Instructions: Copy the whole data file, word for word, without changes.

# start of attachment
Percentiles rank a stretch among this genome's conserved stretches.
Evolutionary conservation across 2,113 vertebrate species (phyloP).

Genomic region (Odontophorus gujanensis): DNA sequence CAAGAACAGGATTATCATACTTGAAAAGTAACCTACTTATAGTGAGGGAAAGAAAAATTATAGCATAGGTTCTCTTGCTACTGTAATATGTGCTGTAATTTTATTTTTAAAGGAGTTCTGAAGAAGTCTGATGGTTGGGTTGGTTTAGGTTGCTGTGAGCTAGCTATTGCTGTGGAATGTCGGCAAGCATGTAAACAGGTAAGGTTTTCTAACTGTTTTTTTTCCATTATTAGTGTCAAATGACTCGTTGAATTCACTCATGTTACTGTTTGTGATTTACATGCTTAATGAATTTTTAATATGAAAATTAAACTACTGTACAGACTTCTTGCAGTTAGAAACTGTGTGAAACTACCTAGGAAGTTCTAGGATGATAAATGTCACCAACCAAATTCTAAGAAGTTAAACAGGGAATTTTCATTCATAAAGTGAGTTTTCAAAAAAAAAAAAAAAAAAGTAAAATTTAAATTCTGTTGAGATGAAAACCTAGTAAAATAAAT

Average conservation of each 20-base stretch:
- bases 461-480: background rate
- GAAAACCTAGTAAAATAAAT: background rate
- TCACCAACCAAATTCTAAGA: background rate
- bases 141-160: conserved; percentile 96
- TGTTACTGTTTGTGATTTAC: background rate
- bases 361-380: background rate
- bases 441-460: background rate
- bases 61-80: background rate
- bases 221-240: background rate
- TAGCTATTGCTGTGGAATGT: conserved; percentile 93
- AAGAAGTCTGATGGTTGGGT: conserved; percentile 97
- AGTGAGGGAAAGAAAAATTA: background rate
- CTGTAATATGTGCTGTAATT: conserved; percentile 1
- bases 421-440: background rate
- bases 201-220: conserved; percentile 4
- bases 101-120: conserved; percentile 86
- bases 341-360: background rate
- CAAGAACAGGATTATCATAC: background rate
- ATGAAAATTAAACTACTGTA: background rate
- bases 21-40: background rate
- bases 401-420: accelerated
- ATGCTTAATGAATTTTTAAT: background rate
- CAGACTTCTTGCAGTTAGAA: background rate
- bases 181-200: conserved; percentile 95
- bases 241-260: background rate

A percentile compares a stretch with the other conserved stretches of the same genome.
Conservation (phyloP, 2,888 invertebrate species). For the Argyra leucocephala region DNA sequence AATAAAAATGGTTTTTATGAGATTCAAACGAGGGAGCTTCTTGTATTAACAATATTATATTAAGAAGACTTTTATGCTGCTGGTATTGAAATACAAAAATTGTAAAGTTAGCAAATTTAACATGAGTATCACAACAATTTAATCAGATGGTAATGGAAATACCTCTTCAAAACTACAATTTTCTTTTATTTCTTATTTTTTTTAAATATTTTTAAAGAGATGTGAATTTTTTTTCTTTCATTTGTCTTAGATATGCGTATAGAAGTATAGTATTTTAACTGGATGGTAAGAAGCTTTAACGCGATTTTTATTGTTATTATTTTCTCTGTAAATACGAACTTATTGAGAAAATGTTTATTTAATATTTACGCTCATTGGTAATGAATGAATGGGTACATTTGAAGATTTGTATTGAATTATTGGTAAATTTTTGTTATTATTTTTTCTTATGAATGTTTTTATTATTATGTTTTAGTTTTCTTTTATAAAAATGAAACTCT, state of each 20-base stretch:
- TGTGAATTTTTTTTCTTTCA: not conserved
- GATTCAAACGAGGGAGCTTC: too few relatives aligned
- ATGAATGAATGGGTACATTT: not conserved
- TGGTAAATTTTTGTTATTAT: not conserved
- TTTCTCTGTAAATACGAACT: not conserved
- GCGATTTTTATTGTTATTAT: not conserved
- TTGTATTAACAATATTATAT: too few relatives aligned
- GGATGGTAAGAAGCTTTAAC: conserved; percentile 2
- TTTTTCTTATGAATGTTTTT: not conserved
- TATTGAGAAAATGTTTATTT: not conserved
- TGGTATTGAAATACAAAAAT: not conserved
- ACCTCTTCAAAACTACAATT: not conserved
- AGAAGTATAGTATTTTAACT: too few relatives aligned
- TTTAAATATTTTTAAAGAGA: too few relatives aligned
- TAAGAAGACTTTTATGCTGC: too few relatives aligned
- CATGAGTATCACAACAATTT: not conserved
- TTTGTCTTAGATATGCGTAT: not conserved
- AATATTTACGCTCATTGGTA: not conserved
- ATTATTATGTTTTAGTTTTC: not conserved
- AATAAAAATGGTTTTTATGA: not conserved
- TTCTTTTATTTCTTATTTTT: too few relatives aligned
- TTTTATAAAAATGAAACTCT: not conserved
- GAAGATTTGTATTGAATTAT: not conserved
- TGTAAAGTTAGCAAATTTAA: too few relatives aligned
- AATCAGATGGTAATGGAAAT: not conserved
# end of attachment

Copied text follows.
Percentiles rank a stretch among this genome's conserved stretches.
Evolutionary conservation across 2,113 vertebrate species (phyloP).

Genomic region (Odontophorus gujanensis): DNA sequence CAAGAACAGGATTATCATACTTGAAAAGTAACCTACTTATAGTGAGGGAAAGAAAAATTATAGCATAGGTTCTCTTGCTACTGTAATATGTGCTGTAATTTTATTTTTAAAGGAGTTCTGAAGAAGTCTGATGGTTGGGTTGGTTTAGGTTGCTGTGAGCTAGCTATTGCTGTGGAATGTCGGCAAGCATGTAAACAGGTAAGGTTTTCTAACTGTTTTTTTTCCATTATTAGTGTCAAATGACTCGTTGAATTCACTCATGTTACTGTTTGTGATTTACATGCTTAATGAATTTTTAATATGAAAATTAAACTACTGTACAGACTTCTTGCAGTTAGAAACTGTGTGAAACTACCTAGGAAGTTCTAGGATGATAAATGTCACCAACCAAATTCTAAGAAGTTAAACAGGGAATTTTCATTCATAAAGTGAGTTTTCAAAAAAAAAAAAAAAAAAGTAAAATTTAAATTCTGTTGAGATGAAAACCTAGTAAAATAAAT

Average conservation of each 20-base stretch:
- bases 461-480: background rate
- GAAAACCTAGTAAAATAAAT: background rate
- TCACCAACCAAATTCTAAGA: background rate
- bases 141-160: conserved; percentile 96
- TGTTACTGTTTGTGATTTAC: background rate
- bases 361-380: background rate
- bases 441-460: background rate
- bases 61-80: background rate
- bases 221-240: background rate
- TAGCTATTGCTGTGGAATGT: conserved; percentile 93
- AAGAAGTCTGATGGTTGGGT: conserved; percentile 97
- AGTGAGGGAAAGAAAAATTA: background rate
- CTGTAATATGTGCTGTAATT: conserved; percentile 1
- bases 421-440: background rate
- bases 201-220: conserved; percentile 4
- bases 101-120: conserved; percentile 86
- bases 341-360: background rate
- CAAGAACAGGATTATCATAC: background rate
- ATGAAAATTAAACTACTGTA: background rate
- bases 21-40: background rate
- bases 401-420: accelerated
- ATGCTTAATGAATTTTTAAT: background rate
- CAGACTTCTTGCAGTTAGAA: background rate
- bases 181-200: conserved; percentile 95
- bases 241-260: background rate

A percentile compares a stretch with the other conserved stretches of the same genome.
Conservation (phyloP, 2,888 invertebrate species). For the Argyra leucocephala region DNA sequence AATAAAAATGGTTTTTATGAGATTCAAACGAGGGAGCTTCTTGTATTAACAATATTATATTAAGAAGACTTTTATGCTGCTGGTATTGAAATACAAAAATTGTAAAGTTAGCAAATTTAACATGAGTATCACAACAATTTAATCAGATGGTAATGGAAATACCTCTTCAAAACTACAATTTTCTTTTATTTCTTATTTTTTTTAAATATTTTTAAAGAGATGTGAATTTTTTTTCTTTCATTTGTCTTAGATATGCGTATAGAAGTATAGTATTTTAACTGGATGGTAAGAAGCTTTAACGCGATTTTTATTGTTATTATTTTCTCTGTAAATACGAACTTATTGAGAAAATGTTTATTTAATATTTACGCTCATTGGTAATGAATGAATGGGTACATTTGAAGATTTGTATTGAATTATTGGTAAATTTTTGTTATTATTTTTTCTTATGAATGTTTTTATTATTATGTTTTAGTTTTCTTTTATAAAAATGAAACTCT, state of each 20-base stretch:
- TGTGAATTTTTTTTCTTTCA: not conserved
- GATTCAAACGAGGGAGCTTC: too few relatives aligned
- ATGAATGAATGGGTACATTT: not conserved
- TGGTAAATTTTTGTTATTAT: not conserved
- TTTCTCTGTAAATACGAACT: not conserved
- GCGATTTTTATTGTTATTAT: not conserved
- TTGTATTAACAATATTATAT: too few relatives aligned
- GGATGGTAAGAAGCTTTAAC: conserved; percentile 2
- TTTTTCTTATGAATGTTTTT: not conserved
- TATTGAGAAAATGTTTATTT: not conserved
- TGGTATTGAAATACAAAAAT: not conserved
- ACCTCTTCAAAACTACAATT: not conserved
- AGAAGTATAGTATTTTAACT: too few relatives aligned
- TTTAAATATTTTTAAAGAGA: too few relatives aligned
- TAAGAAGACTTTTATGCTGC: too few relatives aligned
- CATGAGTATCACAACAATTT: not conserved
- TTTGTCTTAGATATGCGTAT: not conserved
- AATATTTACGCTCATTGGTA: not conserved
- ATTATTATGTTTTAGTTTTC: not conserved
- AATAAAAATGGTTTTTATGA: not conserved
- TTCTTTTATTTCTTATTTTT: too few relatives aligned
- TTTTATAAAAATGAAACTCT: not conserved
- GAAGATTTGTATTGAATTAT: not conserved
- TGTAAAGTTAGCAAATTTAA: too few relatives aligned
- AATCAGATGGTAATGGAAAT: not conserved